For the next six years Madelyn maintained her contact with the outside world, and perhaps her sanity, by writing letters in which she disengaged her emotional monitor and wrote openly to her daughter about what she was going through and how she felt about it.

There are many lessons for all caregivers in Madelyn’s experiences. Here are a few, illustrated with excerpts from the book Letters from Madelyn, Chronicles of a Caregiver:

Claim Some Time for Yourself

Set aside some time for yourself each day to do something you enjoy. Read, meditate, or go for a walk. Let your loved one know this is YOUR time, and you do not want to be disturbed.

Four months after her husband’s first stroke, Madelyn wrote:

“The one place where I don’t give in to Quentin is when I want to sit up and read at night. He never wanted me to do that when he was well. Now he says he can’t sleep if the light is on, and the noise of the turning pages bothers him. He never has any trouble sleeping in the daytime. The dishwasher can be going, the TV can be on and the sweeper running and he can sleep without any problem. I told him last night to not worry if he couldn’t sleep while I was reading, because he wouldn’t have any trouble when it’s daytime and I’m working. I need some time for myself, and if he can’t sleep, he will just have to stay awake.”

Get the Right Equipment

Installing the right equipment will enable your loved one to maintain some independence, and it will protect you from unneeded physical strain.

In this letter Madelyn describes some simple adjustments that made a big difference:

“I came up with an idea in the middle of the night that Quentin approves of. Our bathroom door opens back toward the toilet stool, and it is so hard for him to get around it. I suggested we take the door off and have it open the other way.

By changing the way the door swings, Quentin can use his walker to get into the bathroom. As it is now, he has to use the cane, and that is not very satisfactory when he is so wobbly.

I’m also going to buy a plastic pad like they use under office chairs. That should make it a lot easier for him to scoot his chair up to and away from the dining room table. It will also make cleaning up spills a lot easier.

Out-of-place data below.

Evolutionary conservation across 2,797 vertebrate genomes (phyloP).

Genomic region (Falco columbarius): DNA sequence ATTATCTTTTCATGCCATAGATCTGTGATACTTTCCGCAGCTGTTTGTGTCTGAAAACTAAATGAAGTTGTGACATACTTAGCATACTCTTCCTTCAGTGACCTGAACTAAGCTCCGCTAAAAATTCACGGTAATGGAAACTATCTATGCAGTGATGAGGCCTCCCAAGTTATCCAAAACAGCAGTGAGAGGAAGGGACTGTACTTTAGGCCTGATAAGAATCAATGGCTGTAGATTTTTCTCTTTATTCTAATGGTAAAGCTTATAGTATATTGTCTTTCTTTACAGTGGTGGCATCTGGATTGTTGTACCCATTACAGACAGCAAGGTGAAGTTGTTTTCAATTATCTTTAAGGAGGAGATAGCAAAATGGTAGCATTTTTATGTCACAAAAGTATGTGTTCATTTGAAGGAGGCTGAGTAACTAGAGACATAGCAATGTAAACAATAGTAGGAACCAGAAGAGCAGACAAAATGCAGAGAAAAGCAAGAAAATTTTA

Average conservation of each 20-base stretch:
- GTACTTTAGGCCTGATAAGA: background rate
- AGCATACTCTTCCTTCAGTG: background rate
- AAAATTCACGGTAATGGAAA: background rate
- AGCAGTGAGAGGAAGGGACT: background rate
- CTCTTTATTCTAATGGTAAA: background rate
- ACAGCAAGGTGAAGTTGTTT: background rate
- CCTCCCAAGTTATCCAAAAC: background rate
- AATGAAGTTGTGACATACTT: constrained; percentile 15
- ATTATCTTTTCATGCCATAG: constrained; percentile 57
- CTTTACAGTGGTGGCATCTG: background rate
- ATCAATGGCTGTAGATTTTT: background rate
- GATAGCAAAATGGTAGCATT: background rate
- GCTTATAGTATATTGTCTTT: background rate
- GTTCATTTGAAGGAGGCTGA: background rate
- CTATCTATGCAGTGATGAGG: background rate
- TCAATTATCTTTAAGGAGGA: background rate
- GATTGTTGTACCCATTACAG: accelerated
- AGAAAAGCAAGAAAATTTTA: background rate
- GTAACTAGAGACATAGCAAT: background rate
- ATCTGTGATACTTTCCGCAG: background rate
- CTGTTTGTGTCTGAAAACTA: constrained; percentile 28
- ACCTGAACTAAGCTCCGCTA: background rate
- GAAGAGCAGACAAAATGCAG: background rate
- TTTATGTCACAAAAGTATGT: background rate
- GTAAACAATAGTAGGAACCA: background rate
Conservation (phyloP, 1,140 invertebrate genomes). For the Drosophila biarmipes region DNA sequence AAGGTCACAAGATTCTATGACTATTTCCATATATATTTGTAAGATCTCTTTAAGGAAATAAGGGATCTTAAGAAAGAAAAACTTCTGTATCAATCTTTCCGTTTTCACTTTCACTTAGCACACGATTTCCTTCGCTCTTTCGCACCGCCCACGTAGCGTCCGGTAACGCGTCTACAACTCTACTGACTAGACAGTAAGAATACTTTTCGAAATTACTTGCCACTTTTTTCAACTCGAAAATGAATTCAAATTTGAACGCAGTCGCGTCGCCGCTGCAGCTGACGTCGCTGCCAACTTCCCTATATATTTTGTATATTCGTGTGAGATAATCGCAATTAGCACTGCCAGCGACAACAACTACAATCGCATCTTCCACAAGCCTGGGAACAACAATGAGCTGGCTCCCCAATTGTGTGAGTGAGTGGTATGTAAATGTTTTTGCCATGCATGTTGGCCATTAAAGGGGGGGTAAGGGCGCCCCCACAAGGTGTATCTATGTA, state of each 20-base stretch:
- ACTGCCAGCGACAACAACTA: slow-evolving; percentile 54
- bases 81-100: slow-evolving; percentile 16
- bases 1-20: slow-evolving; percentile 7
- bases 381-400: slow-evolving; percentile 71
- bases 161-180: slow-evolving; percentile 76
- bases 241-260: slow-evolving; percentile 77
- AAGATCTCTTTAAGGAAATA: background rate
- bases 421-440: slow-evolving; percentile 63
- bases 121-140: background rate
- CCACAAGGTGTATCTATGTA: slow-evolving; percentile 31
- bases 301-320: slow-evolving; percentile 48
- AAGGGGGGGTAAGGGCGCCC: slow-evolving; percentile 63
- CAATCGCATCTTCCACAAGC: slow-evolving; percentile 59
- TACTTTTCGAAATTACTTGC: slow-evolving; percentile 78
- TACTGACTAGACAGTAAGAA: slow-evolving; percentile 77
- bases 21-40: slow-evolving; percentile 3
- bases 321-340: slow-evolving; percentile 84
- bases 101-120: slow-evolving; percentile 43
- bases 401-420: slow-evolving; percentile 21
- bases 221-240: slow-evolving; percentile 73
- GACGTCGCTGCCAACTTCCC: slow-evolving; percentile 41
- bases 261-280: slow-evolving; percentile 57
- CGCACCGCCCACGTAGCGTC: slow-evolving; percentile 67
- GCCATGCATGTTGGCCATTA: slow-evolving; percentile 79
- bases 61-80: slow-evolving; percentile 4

Get Out in Nature

Caregivers spend a lot of time cleaning up messes and performing distasteful tasks. Getting out in nature, even if it is only in your own backyard, can relieve stress and provide a pleasant diversion.

Madelyn wrote:

“This morning I looked out and saw a Blue Jay taking his bath, and before long there was a beautiful big red bird. He took a long time deciding if he wanted to get in the water or not, but he finally took a nice leisurely bath. When I looked out and saw him, I almost gasped. We will probably get a lot of interesting birds during the migration season. I’m putting out fresh water for them morning and night. It makes the kitchen work more interesting.”

Madelyn Kubin survived her caregiving experience by taking care of herself physically, mentally, and spiritually. Although there is nothing that can make the job of caregiving easy, there are resources and support groups that can help a person cope with it.

Resource box:
Elaine K. Sanchez, author of the tender, gritty, and uproariously funny book, Letters from Madelyn, Chronicles of a Caregiver speaks to audiences across the country about finding hope and humor in aging, illness, and long-term caregiving. For a free Caregiver’s Survival Guide, visit her website at http://www.LaineyPublishing.com

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A Condescending Vernacular – The Problem of Elderspeak

Many people naturally revert to something like baby talk when communicating with people who are elderly. More than simply a way to adjust to cognitive impairments that elders may develop as they age, this tendency is known as “elderspeak.” It often consists of using a singsong-type tone, exaggerating and prolonging words or syllables, speaking more slowly than is necessary, limiting vocabulary, repeating statements over and over again, making statements sound like questions, and using diminutives like “honey,” “dear,” and “sweetie.” While elderspeak may be a common practice, studies consistently show that elders dislike being spoken to in this manner and that speaking like this may even be harmful.